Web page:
Corporate Communication: How to Politely Say “No” at Work

How to Politely Say No at Work

Saying no might be scary, but it can be the difference between loving your job and feeling burnt out. 

Working in an office brings up a lot of challenges, from how to manage a work-life balance, making friends at the workplace to juggling all the different tasks you need to accomplish. Imagine not being even close to the finish line for one of your projects, and suddenly, you get a message from your boss who has just handed you another task. 

Most of us would just resign ourselves to working overtime to get that task done. However, is that really good for our mental health and the right precedent to set for our work capacity? The answer’s no—but it’s hard to say “no”, isn’t it? There is always a nagging feeling that your boss and your peers might think you are not a team player or are just too hard to work with. Well, we are here to help you. Here are some polite ways you can refuse additional work that you can’t handle: 

Justify your answer

Whenever you think you need to say no at work, try to justify it with reasons why you cannot take on more work. Explaining your position can help others see your perspective and will dismiss any doubt about the validity of your refusal. So let’s say your boss is asking if you can take on another project, you can explain that you are still far from finishing the previous one (if that is the case). This will also give your employer a better idea of how much work you have on your plate so that they can reassess what to send your way. 

Suggest an alternative

One of the alternatives to saying a flat-out no is to instead say something along the lines of,  “ I don’t think I have the bandwidth to take on another project right now, would it be okay if I get started on it next week?” This will help you come across as helpful and eager to work even though you are refusing to accept the task at the moment. You can also suggest an alternative person to take on the task or even offer to do a small part of it.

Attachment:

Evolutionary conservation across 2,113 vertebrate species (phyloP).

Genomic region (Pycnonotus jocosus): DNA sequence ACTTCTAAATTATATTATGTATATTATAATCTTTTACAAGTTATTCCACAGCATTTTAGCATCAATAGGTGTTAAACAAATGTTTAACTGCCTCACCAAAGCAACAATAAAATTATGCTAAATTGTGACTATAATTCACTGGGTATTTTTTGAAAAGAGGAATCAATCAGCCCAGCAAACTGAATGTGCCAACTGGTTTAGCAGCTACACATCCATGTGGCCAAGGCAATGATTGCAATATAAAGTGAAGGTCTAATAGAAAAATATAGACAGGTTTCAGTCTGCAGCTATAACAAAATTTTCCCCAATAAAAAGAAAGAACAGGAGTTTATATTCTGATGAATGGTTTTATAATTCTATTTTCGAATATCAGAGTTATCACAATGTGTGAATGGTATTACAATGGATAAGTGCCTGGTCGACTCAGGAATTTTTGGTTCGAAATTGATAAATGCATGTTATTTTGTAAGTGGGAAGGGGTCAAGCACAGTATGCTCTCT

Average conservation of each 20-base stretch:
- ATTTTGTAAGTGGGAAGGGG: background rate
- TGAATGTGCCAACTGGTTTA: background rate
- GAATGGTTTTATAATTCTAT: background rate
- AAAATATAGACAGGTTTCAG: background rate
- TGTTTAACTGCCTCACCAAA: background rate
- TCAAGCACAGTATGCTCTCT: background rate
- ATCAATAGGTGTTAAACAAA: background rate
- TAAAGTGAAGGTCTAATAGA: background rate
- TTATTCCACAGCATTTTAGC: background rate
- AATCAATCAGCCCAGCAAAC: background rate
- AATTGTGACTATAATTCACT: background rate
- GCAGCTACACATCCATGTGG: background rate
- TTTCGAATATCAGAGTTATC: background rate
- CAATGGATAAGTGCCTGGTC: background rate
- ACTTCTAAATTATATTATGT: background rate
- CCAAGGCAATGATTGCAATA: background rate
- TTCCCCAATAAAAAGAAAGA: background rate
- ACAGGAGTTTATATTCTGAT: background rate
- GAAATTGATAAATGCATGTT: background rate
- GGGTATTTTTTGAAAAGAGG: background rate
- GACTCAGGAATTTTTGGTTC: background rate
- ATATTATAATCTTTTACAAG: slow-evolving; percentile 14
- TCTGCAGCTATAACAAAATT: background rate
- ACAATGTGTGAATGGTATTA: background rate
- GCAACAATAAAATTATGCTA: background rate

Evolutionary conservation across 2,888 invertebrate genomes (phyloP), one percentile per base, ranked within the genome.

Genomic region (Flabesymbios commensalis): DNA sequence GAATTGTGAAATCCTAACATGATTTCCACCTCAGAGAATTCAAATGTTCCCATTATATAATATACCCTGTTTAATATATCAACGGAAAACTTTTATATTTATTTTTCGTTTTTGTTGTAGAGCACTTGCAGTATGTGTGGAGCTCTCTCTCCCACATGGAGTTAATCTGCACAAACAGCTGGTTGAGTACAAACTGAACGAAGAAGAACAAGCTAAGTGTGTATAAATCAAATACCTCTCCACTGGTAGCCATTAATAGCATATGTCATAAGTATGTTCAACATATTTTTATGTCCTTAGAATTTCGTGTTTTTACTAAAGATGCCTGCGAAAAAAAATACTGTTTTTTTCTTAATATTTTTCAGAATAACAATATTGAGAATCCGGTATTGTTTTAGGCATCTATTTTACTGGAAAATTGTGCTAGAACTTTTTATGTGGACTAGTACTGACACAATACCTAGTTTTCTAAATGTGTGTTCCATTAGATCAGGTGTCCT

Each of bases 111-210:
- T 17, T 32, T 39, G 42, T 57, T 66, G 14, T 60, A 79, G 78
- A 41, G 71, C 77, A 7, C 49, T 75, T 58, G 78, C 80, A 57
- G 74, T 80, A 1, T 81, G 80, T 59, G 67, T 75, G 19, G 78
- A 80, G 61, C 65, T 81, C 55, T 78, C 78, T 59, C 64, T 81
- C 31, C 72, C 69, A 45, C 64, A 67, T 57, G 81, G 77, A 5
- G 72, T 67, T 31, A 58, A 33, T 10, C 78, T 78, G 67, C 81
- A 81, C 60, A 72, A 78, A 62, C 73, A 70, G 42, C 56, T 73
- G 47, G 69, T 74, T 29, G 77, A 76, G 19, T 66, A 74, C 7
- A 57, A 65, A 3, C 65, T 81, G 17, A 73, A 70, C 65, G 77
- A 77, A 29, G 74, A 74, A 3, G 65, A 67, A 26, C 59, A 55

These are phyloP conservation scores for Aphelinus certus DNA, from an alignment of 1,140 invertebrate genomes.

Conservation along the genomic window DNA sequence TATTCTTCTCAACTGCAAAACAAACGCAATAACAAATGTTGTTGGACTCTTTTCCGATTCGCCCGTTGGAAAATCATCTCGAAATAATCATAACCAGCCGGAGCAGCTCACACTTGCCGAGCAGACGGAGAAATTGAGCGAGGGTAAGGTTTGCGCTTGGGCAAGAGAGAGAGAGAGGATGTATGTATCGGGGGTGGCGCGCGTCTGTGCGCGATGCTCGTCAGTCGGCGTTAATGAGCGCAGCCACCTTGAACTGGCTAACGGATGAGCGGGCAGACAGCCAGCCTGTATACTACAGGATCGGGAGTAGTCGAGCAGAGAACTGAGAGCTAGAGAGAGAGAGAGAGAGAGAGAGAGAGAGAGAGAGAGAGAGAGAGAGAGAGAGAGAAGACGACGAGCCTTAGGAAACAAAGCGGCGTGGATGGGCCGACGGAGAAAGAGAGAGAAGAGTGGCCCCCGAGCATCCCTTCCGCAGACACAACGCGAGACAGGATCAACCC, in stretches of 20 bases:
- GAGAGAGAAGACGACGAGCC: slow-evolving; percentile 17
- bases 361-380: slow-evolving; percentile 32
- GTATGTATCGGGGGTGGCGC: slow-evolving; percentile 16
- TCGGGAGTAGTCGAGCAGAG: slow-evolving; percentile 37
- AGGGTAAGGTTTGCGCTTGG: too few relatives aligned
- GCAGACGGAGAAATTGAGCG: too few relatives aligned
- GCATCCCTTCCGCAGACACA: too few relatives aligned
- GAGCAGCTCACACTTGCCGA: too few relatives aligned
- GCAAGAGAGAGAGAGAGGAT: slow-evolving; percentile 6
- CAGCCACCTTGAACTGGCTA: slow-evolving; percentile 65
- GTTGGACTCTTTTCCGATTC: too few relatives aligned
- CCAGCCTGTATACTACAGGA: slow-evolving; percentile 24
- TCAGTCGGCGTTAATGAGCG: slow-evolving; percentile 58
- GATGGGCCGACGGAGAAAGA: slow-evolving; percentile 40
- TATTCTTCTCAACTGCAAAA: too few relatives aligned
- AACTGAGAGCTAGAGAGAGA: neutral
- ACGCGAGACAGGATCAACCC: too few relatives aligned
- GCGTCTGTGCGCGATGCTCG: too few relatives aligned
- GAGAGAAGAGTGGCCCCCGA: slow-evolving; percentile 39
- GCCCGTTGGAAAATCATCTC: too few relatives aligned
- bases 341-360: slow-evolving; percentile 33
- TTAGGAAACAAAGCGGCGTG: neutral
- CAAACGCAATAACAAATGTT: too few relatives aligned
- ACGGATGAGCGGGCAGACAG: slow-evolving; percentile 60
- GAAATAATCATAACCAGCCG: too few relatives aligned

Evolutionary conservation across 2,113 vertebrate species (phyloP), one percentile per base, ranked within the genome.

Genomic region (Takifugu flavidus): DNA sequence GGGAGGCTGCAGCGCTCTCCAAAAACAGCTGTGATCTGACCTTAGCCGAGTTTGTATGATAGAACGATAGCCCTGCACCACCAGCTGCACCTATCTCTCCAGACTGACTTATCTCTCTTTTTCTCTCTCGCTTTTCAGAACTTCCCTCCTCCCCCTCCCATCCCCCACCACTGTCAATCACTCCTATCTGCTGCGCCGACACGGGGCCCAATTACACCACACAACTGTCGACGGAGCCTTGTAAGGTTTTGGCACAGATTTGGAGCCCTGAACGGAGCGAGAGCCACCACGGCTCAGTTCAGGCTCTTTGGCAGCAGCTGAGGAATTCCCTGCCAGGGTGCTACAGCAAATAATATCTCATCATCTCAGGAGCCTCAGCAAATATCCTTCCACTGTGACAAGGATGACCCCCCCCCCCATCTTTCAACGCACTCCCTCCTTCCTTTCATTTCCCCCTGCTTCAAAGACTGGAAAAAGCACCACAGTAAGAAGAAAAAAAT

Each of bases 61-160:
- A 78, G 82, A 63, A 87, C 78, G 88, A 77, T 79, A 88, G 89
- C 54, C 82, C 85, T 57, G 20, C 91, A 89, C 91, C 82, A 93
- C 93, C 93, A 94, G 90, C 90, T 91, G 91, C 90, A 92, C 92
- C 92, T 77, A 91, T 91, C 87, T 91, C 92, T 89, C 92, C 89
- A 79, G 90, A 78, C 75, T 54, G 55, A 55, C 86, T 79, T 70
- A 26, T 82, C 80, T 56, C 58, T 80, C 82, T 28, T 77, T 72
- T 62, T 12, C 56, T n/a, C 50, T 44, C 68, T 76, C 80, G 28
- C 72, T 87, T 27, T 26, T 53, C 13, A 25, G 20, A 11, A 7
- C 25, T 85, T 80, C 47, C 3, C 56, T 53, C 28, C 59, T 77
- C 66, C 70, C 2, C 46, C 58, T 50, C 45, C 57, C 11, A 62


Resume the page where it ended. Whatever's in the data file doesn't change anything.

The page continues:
Don’t be too nice 

While the previous suggestions can make you come across as nice and polite, it is important not to be too nice so that people might misunderstand it. If you sound too flexible or malleable, then your co-worker or boss may end up mistaking it for an “almost yes”. It would give them the impression that if they push you more, you might change your mind. So make sure you come across as neutral and are mindful of your tone and body language. 

Practice before you communicate 

Much like any other skill, it is crucial to practice how to say no as well. Often, if the task comes out of nowhere or at a particularly stressful time, you wouldn’t know how to respond and might end up saying something that comes out standoffish or rude. Thus, it is important that you practice and notice how you sound. Make sure your tone comes across as clear and diplomatic. 

Examples of how to say no

We have already given you some tips and examples, but here are some more quick references you can use in a pinch

  • “I’m sorry, but I don’t have more time on my schedule this week.”
  •  “I would love to take that on, but unfortunately, I don’t think I’m the right fit for this task.”
  •  “Sure, I’d be happy to do it, but I have X, Y and Z to take care of. Would you please let me know which tasks I should prioritize?” 
  • “Sorry, but I’ve already committed to something else right now, would you like some help in finding another person to take the task on?”

Even if you follow these suggestions, there is a high possibility that you might sometimes end up in situations where saying no just won’t work. You might also end up getting negative feedback. As Holly Weeks, the author of Failure to Communicate, says, “You can influence how the other person reacts, but you can’t control it.” 

It is important to know that your attempts at setting personal boundaries might not be taken well. Yet, this is not to say that you shouldn’t even make an attempt. Rather, it is indispensable that you try to say no because knowing your boundaries and limits is a workplace survival skill and can also make you a better team player. 

Header image courtesy of Freepik


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